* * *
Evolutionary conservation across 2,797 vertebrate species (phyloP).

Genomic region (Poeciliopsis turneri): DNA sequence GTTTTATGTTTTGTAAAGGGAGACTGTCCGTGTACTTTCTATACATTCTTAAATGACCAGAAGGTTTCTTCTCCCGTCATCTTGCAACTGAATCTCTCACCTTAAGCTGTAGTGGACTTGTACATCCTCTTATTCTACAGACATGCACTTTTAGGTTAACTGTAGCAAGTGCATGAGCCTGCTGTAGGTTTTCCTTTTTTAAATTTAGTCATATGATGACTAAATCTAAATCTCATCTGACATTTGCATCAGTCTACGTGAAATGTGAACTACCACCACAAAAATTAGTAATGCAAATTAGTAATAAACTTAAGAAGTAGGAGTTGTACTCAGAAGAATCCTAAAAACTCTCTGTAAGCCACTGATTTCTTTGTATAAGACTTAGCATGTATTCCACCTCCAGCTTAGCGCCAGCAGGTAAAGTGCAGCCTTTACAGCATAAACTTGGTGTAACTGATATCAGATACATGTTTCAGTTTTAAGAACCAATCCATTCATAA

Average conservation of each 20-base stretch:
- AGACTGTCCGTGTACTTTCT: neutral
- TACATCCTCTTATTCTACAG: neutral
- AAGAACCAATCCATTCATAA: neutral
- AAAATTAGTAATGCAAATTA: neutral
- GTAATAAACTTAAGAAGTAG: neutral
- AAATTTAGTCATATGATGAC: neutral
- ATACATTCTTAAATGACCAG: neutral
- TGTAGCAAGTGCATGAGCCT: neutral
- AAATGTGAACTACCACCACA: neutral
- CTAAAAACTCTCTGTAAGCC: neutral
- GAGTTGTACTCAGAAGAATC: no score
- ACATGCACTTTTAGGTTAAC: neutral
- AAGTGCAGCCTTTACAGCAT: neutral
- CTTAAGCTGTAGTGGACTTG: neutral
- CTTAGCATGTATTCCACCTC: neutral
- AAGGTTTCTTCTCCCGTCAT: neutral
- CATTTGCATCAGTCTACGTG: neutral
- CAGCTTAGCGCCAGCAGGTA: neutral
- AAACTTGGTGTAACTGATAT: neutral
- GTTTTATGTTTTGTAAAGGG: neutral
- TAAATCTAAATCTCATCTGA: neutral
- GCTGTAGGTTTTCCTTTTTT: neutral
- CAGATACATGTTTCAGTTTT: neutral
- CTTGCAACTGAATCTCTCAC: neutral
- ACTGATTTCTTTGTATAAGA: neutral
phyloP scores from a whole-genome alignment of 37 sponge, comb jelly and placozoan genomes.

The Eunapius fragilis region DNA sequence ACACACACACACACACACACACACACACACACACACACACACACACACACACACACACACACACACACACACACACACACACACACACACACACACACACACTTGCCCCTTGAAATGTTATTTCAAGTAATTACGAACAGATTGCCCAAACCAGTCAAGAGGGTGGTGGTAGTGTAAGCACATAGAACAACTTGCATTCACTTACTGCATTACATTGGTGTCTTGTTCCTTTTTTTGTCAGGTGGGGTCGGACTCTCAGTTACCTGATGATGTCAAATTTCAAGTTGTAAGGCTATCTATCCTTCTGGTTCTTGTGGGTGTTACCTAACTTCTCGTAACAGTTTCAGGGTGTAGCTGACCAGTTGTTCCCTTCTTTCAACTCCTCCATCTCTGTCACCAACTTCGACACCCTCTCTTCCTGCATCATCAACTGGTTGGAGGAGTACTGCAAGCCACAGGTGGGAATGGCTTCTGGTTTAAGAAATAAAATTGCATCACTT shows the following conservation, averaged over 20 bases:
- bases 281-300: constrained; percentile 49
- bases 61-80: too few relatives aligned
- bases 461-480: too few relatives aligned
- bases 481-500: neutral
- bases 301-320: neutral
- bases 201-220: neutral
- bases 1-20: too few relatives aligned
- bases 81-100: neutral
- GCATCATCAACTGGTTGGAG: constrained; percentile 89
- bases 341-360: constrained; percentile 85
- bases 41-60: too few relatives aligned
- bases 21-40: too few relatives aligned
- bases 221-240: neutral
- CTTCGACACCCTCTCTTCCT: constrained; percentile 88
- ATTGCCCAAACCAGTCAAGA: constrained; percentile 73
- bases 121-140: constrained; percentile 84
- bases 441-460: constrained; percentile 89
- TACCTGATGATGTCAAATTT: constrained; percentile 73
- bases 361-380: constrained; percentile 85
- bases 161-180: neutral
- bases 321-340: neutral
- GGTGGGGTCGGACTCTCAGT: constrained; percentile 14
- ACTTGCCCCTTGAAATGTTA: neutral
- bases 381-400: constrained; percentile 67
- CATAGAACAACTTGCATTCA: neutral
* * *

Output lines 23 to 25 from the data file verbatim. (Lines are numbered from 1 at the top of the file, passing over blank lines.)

- GTTTTATGTTTTGTAAAGGG: neutral
- TAAATCTAAATCTCATCTGA: neutral
- GCTGTAGGTTTTCCTTTTTT: neutral